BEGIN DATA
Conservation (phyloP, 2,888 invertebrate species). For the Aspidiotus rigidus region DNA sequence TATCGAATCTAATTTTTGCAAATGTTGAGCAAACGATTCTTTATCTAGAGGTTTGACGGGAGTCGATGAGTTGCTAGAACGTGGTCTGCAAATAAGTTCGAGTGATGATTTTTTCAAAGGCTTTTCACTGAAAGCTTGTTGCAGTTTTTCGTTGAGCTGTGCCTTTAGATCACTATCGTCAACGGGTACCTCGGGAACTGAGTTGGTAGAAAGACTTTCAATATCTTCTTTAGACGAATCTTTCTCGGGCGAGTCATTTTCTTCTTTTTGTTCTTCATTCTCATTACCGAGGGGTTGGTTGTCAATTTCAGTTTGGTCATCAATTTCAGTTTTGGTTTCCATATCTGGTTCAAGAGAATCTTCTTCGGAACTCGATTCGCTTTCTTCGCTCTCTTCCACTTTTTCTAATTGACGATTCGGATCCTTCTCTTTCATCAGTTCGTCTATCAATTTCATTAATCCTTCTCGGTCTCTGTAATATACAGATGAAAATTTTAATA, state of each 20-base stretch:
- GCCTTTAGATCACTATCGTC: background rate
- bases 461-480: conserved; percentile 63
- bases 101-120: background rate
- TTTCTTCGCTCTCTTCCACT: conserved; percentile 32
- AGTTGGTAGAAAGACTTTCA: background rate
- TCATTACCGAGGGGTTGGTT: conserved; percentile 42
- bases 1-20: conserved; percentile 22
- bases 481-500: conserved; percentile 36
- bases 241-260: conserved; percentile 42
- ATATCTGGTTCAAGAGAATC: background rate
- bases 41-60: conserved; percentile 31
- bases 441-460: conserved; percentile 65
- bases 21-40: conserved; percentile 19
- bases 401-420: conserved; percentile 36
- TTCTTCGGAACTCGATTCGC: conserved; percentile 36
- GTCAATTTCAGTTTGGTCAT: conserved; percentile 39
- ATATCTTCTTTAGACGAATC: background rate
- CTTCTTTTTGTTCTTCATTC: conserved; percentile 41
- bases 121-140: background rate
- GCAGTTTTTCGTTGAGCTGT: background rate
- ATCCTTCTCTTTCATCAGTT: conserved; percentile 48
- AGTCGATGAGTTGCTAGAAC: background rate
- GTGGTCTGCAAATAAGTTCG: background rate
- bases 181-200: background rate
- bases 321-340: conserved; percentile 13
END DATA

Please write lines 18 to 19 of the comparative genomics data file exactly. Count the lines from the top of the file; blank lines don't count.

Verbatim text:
- ATATCTTCTTTAGACGAATC: background rate
- CTTCTTTTTGTTCTTCATTC: conserved; percentile 41